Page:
The architect of the proposed £475m National Stadium at Wembley this week hit back at criticism from culture secretary Chris Smith, who has said its design was unfit to host the Olympics. On Tuesday, the World Stadium Team, which includes Foster and Partners and HOK+Lobb, issued a rebuttal of the criticisms, which were based on a report by US sports architect Ellerbe Beckett.

Lord Foster told Building: “We refute it totally. The report is seriously flawed and full of inaccuracies. It quotes spurious sources, is misleading and shot full of holes.”

In a statement to the House of Commons last Wednesday, Smith said the Ellerbe Beckett review confirmed sports minister Kate Hoey’s fears that the stadium was not suitable to host the Olympic Games. Smith added that he had given developer Wembley National Stadium and Sport England until

15 December to come up with solutions to the alleged design faults revealed by the report. Otherwise, the project’s lottery grant would be reconsidered.

It is understood that Smith has urged the architects to reconsider the proposal for retractable seating over a permanent running track. The current design is for a temporary track be built on a concrete platform over the pitch. The team was due to present its response on Thursday to officials from Sport England, UK Sport, UK Athletics and the British Olympic Association.

HOK+Lobb senior vice-president Rod Sheard claimed there were serious errors in the report, which was completed to a brief from UK Sport. The review compared the National Stadium’s merits as an athletics venue with others, such as the Sydney Olympic Stadium.

But Sheard noted that Ellerbe Beckett failed to provide information on the Olympic stadium in Athens and the Stade de France, which are designed to stage athletics events and football matches. Instead, said Sheard, it only drew comparisons with purpose-built Olympic stadia.

Ellerbe Beckett director Peter Barrans attributed this to shortage of time. He said: “We could not get information from the architects of the Stade de France in time.” He acknowledged that they did not try to obtain information about Athens.

Barrans denied coming under political pressure to find fault with the design. He said: “We were asked to carry out an audit of the design and raised issues that we could see were not fully resolved.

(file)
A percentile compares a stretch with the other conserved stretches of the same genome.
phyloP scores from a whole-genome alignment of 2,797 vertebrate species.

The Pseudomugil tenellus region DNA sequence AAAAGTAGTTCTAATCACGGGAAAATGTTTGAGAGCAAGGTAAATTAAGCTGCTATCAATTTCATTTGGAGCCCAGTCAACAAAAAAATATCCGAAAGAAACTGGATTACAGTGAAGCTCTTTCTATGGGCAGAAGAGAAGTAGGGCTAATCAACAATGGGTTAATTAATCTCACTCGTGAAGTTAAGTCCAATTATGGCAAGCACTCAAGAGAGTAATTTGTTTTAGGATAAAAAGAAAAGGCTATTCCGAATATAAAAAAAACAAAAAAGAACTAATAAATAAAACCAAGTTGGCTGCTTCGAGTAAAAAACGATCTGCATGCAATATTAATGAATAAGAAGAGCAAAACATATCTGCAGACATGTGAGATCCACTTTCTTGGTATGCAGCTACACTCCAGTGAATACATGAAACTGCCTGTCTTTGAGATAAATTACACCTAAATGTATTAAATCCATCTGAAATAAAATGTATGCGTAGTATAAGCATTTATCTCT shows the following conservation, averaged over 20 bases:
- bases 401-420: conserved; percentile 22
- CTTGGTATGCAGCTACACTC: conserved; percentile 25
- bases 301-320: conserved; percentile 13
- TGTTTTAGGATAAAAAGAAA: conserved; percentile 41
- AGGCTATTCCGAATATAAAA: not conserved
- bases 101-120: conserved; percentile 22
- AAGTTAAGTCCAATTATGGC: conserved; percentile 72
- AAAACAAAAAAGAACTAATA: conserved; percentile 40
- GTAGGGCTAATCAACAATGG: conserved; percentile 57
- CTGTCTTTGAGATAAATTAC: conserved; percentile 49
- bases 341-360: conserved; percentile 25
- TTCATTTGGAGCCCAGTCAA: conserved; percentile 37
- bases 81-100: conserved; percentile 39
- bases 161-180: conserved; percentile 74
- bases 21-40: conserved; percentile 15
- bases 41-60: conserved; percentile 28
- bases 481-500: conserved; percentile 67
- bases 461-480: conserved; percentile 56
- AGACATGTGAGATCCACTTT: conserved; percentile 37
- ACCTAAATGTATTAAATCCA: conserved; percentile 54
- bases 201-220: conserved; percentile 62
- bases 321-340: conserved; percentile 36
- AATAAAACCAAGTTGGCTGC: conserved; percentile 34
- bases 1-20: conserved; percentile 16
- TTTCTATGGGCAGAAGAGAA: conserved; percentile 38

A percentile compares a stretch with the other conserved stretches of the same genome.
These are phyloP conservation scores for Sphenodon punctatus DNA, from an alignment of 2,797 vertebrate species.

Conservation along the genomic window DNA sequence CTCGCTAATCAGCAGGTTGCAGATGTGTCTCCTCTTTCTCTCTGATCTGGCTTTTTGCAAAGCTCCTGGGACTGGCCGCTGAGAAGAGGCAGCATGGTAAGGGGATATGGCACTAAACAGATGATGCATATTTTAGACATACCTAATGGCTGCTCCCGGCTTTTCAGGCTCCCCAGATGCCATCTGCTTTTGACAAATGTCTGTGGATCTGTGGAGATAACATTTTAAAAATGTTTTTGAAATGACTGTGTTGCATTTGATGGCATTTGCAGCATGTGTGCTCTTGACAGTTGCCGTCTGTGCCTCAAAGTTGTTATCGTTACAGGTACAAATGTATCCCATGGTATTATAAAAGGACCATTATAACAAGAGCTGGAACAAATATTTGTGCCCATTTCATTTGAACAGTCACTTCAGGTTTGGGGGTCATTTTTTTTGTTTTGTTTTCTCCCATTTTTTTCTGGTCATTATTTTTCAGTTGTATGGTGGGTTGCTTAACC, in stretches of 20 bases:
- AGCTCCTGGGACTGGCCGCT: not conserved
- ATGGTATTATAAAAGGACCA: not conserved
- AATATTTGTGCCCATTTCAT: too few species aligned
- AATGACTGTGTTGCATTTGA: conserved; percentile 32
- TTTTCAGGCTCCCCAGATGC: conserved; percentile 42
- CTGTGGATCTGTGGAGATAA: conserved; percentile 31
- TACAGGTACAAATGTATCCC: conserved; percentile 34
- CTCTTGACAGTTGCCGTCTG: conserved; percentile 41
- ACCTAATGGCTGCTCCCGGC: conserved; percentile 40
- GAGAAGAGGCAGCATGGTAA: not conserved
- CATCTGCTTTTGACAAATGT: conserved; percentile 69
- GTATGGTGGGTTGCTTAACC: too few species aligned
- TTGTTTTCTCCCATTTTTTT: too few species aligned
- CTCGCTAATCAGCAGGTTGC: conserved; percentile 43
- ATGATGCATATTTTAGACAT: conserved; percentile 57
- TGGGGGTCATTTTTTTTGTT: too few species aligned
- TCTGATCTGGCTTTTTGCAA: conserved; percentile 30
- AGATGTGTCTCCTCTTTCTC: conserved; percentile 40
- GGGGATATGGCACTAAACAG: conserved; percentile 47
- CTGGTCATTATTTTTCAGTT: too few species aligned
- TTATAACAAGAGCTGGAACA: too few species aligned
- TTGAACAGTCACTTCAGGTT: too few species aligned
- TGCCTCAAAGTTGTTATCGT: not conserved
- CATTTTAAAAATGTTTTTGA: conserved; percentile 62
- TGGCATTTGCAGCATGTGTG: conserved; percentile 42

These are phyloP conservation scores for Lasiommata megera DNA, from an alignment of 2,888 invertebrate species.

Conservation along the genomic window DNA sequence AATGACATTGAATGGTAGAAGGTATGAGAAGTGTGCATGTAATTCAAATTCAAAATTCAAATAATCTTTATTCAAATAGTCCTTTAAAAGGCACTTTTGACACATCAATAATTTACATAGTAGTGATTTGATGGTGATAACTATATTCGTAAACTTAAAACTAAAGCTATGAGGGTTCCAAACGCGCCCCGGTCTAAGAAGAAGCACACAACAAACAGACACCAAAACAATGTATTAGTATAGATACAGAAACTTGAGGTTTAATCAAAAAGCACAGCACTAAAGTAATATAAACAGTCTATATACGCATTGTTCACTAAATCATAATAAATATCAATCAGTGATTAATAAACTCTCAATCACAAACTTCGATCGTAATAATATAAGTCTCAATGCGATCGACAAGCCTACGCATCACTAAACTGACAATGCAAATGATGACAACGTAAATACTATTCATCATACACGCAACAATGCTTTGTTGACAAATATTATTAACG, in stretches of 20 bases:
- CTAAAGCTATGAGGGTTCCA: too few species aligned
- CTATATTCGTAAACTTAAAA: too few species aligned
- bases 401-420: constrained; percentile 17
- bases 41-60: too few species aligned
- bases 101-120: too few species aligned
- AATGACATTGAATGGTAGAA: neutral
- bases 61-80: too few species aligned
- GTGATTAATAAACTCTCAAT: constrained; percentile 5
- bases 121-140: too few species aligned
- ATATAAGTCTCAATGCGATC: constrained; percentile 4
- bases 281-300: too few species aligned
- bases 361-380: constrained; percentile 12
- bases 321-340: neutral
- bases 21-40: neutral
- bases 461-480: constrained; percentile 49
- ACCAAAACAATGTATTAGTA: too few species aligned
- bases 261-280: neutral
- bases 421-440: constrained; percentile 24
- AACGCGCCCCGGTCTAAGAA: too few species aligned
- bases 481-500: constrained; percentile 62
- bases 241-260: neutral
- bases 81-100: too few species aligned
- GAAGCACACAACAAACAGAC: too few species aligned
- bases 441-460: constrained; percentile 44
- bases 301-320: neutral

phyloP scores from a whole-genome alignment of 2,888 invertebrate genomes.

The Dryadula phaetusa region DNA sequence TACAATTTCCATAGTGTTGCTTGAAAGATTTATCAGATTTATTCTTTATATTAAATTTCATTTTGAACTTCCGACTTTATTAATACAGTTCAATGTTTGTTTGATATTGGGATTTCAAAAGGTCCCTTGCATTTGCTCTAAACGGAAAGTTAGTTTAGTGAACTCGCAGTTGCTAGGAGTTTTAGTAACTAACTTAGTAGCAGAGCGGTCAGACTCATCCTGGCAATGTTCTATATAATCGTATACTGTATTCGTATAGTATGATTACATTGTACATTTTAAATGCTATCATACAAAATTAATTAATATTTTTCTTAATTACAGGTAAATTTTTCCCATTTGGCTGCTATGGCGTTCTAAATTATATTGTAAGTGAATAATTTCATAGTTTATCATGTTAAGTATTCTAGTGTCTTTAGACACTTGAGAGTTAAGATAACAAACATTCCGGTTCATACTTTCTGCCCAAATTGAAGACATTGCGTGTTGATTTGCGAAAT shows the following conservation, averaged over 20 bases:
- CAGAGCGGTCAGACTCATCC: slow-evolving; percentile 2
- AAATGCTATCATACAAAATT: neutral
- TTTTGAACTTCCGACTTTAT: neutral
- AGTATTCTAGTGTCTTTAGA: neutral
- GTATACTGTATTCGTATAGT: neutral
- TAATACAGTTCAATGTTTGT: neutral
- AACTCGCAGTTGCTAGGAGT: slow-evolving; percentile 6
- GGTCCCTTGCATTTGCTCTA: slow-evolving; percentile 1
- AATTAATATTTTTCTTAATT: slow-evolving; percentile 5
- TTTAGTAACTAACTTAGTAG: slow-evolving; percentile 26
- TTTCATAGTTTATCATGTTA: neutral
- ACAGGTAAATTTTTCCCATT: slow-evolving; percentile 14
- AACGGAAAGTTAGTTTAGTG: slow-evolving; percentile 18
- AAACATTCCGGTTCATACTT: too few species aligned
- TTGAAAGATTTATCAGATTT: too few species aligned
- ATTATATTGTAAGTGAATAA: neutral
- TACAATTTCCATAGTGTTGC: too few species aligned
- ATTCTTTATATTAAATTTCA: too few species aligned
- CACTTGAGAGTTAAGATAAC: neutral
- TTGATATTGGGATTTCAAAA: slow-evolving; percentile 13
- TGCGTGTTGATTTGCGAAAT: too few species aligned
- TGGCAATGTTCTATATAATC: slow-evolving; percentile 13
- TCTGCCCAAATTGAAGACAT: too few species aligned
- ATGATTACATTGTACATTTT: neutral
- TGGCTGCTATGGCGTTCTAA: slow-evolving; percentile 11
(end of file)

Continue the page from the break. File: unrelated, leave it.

Factual errors in the report included a wrongly labelled diagram of the Sydney Olympic stadium. It also contradicts itself over Olympic seating standards. It is understood that the World Stadium Team will again reject the idea of retractable seating because of the £57m capital cost, the delay to the planning application, high maintenance costs and diminished sight lines for football spectators.

It insists that building a concrete platform is feasible and not as disruptive as claimed.

A design team spokeman said: “We’d build the platform over the winter months. We’d hold the athletics meeting in the middle of the year, we’d have the football pitch operating with a 68 000 capacity for the cup final and the iernationals. At the end of that year, we would take the running track out.

“The International Olympic Committee does not necessarily need the stadium ready in Olympic mode a year ahead. It wants to know the toilets flush and that people can get to their seats.”

The World Stadium Team presented the designs to the Commission for Architecture and the Built Environment on Wednesday. CABE will issue their response later this month.

There was also speculation that the row may result in Wembley becoming a purely football and rugby venue while other sites were developed to host athletics events.

The Ellerbe Beckett report said

The east-west orientation of the home straight means runners and spectators would be staring into the sun. Only three lanes of the track will be covered by the north roof, so some runners may have a dry track and others wet. The International Olympic Committee wants the stadium finished a year ahead of the Olympic Games. This could render the stadium unusable for international football for upwards of two years. Sight lines and legroom would be compromised by the extra rake of seating in Olympics mode.

The Wembley team responds

By 3-4 pm, the sun goes behind the 40 m high stadium roof, and anyway the runners are looking down. The IAAF is happy with the roof. The roof is 40 m high. Rain does not fall in a vertical line for 40 m, so some lanes would not be wet and others dry. The conversion would take six months. However, only one or two football matches would be missed if the work was done in winter. The IOC wants the stadium finished a year in advance, but not necessarily in Olympics mode. Legroom will be better than the Stade de France and sight lines at least as good .

Countdown to Wembley clash

29 July 1999 Launch of first design, featuring four 153 m long masts 6 Oct 1999 Wembley National Stadium Limited, at the behest of Chris Smith, presents scheme to British Olympic Association for comment 19 Oct 1999 Kate Hoey calls meeting of all interested parties (WNSL, World Stadium Team, Sport England, UK Sport, UK Athletics, BOA) to discuss concerns over proposed methods of converting stadium to athletics mode Nov 1999 UK Sport commissions Ellerbe Beckett to carry out independent review of the design, to check suitability for hosting world class athletics 15 Nov 1999 Final design, featuring 133 m high arch, submitted to Brent council for planning permission 29 Nov 1999 UK Sport delivers Ellerbe Beckett report 1 Dec 1999 2.15pm All parties (see above) summoned to meeting with culture secretary Chris Smith to read Ellerbe Beckett report 3.30pm Smith tells House of Commons the new stadium design is unfit to host Olympics. He gives architects until 15 December to propose solution